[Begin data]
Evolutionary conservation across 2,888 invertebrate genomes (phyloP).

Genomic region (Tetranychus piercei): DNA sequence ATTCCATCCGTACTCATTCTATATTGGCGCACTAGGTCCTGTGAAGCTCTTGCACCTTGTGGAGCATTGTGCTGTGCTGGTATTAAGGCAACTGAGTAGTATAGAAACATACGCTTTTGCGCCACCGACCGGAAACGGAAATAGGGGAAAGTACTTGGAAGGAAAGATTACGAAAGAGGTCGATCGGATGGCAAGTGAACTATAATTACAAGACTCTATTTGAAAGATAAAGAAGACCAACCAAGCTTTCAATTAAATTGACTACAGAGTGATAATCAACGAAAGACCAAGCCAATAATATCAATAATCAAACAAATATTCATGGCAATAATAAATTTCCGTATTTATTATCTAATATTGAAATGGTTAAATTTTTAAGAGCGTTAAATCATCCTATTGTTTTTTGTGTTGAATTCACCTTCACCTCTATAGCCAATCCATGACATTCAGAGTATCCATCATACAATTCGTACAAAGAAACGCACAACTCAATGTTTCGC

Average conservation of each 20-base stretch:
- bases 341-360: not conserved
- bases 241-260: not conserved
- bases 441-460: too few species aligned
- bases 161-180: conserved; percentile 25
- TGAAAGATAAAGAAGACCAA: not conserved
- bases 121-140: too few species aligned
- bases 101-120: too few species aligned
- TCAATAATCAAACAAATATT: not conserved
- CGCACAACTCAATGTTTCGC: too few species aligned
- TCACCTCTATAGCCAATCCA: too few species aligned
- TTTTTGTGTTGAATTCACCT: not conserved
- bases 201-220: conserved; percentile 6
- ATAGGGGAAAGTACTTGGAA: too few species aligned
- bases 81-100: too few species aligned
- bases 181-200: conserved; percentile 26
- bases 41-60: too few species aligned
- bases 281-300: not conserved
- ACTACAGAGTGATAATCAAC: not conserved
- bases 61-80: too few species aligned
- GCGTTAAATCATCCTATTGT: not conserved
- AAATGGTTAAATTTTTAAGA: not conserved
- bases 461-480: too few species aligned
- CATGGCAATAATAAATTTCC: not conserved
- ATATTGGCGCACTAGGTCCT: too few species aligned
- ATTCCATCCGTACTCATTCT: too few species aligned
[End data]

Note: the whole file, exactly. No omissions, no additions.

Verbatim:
Evolutionary conservation across 2,888 invertebrate genomes (phyloP).

Genomic region (Tetranychus piercei): DNA sequence ATTCCATCCGTACTCATTCTATATTGGCGCACTAGGTCCTGTGAAGCTCTTGCACCTTGTGGAGCATTGTGCTGTGCTGGTATTAAGGCAACTGAGTAGTATAGAAACATACGCTTTTGCGCCACCGACCGGAAACGGAAATAGGGGAAAGTACTTGGAAGGAAAGATTACGAAAGAGGTCGATCGGATGGCAAGTGAACTATAATTACAAGACTCTATTTGAAAGATAAAGAAGACCAACCAAGCTTTCAATTAAATTGACTACAGAGTGATAATCAACGAAAGACCAAGCCAATAATATCAATAATCAAACAAATATTCATGGCAATAATAAATTTCCGTATTTATTATCTAATATTGAAATGGTTAAATTTTTAAGAGCGTTAAATCATCCTATTGTTTTTTGTGTTGAATTCACCTTCACCTCTATAGCCAATCCATGACATTCAGAGTATCCATCATACAATTCGTACAAAGAAACGCACAACTCAATGTTTCGC

Average conservation of each 20-base stretch:
- bases 341-360: not conserved
- bases 241-260: not conserved
- bases 441-460: too few species aligned
- bases 161-180: conserved; percentile 25
- TGAAAGATAAAGAAGACCAA: not conserved
- bases 121-140: too few species aligned
- bases 101-120: too few species aligned
- TCAATAATCAAACAAATATT: not conserved
- CGCACAACTCAATGTTTCGC: too few species aligned
- TCACCTCTATAGCCAATCCA: too few species aligned
- TTTTTGTGTTGAATTCACCT: not conserved
- bases 201-220: conserved; percentile 6
- ATAGGGGAAAGTACTTGGAA: too few species aligned
- bases 81-100: too few species aligned
- bases 181-200: conserved; percentile 26
- bases 41-60: too few species aligned
- bases 281-300: not conserved
- ACTACAGAGTGATAATCAAC: not conserved
- bases 61-80: too few species aligned
- GCGTTAAATCATCCTATTGT: not conserved
- AAATGGTTAAATTTTTAAGA: not conserved
- bases 461-480: too few species aligned
- CATGGCAATAATAAATTTCC: not conserved
- ATATTGGCGCACTAGGTCCT: too few species aligned
- ATTCCATCCGTACTCATTCT: too few species aligned